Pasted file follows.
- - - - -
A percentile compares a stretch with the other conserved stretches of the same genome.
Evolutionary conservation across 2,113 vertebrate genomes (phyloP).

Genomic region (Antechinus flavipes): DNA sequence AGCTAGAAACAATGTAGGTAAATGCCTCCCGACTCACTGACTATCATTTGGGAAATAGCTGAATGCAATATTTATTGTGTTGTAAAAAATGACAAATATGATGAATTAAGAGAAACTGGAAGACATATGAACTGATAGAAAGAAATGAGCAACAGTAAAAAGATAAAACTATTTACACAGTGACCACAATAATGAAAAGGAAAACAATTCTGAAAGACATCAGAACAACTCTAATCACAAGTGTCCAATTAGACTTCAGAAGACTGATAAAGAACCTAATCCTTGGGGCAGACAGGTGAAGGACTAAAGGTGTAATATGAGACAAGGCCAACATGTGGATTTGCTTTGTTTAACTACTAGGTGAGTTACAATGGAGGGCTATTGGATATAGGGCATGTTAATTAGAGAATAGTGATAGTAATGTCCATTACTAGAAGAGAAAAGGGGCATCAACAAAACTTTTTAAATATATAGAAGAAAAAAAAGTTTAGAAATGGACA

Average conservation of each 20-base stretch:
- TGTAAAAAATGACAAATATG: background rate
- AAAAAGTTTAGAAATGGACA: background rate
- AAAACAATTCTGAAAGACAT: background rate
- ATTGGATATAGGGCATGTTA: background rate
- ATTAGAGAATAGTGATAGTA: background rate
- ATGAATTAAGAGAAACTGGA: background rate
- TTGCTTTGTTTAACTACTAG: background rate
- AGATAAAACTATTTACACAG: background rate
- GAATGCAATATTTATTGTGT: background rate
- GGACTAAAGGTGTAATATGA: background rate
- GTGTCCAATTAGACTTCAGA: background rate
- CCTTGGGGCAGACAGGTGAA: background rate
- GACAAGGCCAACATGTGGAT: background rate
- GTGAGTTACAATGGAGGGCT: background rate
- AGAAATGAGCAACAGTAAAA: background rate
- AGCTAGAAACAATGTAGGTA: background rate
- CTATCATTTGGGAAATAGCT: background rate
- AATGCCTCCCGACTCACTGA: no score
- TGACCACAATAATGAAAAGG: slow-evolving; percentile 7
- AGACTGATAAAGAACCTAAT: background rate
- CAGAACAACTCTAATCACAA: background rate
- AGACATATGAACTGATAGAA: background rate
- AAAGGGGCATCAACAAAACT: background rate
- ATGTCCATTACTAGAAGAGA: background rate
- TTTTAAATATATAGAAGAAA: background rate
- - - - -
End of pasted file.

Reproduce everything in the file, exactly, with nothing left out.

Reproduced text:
A percentile compares a stretch with the other conserved stretches of the same genome.
Evolutionary conservation across 2,113 vertebrate genomes (phyloP).

Genomic region (Antechinus flavipes): DNA sequence AGCTAGAAACAATGTAGGTAAATGCCTCCCGACTCACTGACTATCATTTGGGAAATAGCTGAATGCAATATTTATTGTGTTGTAAAAAATGACAAATATGATGAATTAAGAGAAACTGGAAGACATATGAACTGATAGAAAGAAATGAGCAACAGTAAAAAGATAAAACTATTTACACAGTGACCACAATAATGAAAAGGAAAACAATTCTGAAAGACATCAGAACAACTCTAATCACAAGTGTCCAATTAGACTTCAGAAGACTGATAAAGAACCTAATCCTTGGGGCAGACAGGTGAAGGACTAAAGGTGTAATATGAGACAAGGCCAACATGTGGATTTGCTTTGTTTAACTACTAGGTGAGTTACAATGGAGGGCTATTGGATATAGGGCATGTTAATTAGAGAATAGTGATAGTAATGTCCATTACTAGAAGAGAAAAGGGGCATCAACAAAACTTTTTAAATATATAGAAGAAAAAAAAGTTTAGAAATGGACA

Average conservation of each 20-base stretch:
- TGTAAAAAATGACAAATATG: background rate
- AAAAAGTTTAGAAATGGACA: background rate
- AAAACAATTCTGAAAGACAT: background rate
- ATTGGATATAGGGCATGTTA: background rate
- ATTAGAGAATAGTGATAGTA: background rate
- ATGAATTAAGAGAAACTGGA: background rate
- TTGCTTTGTTTAACTACTAG: background rate
- AGATAAAACTATTTACACAG: background rate
- GAATGCAATATTTATTGTGT: background rate
- GGACTAAAGGTGTAATATGA: background rate
- GTGTCCAATTAGACTTCAGA: background rate
- CCTTGGGGCAGACAGGTGAA: background rate
- GACAAGGCCAACATGTGGAT: background rate
- GTGAGTTACAATGGAGGGCT: background rate
- AGAAATGAGCAACAGTAAAA: background rate
- AGCTAGAAACAATGTAGGTA: background rate
- CTATCATTTGGGAAATAGCT: background rate
- AATGCCTCCCGACTCACTGA: no score
- TGACCACAATAATGAAAAGG: slow-evolving; percentile 7
- AGACTGATAAAGAACCTAAT: background rate
- CAGAACAACTCTAATCACAA: background rate
- AGACATATGAACTGATAGAA: background rate
- AAAGGGGCATCAACAAAACT: background rate
- ATGTCCATTACTAGAAGAGA: background rate
- TTTTAAATATATAGAAGAAA: background rate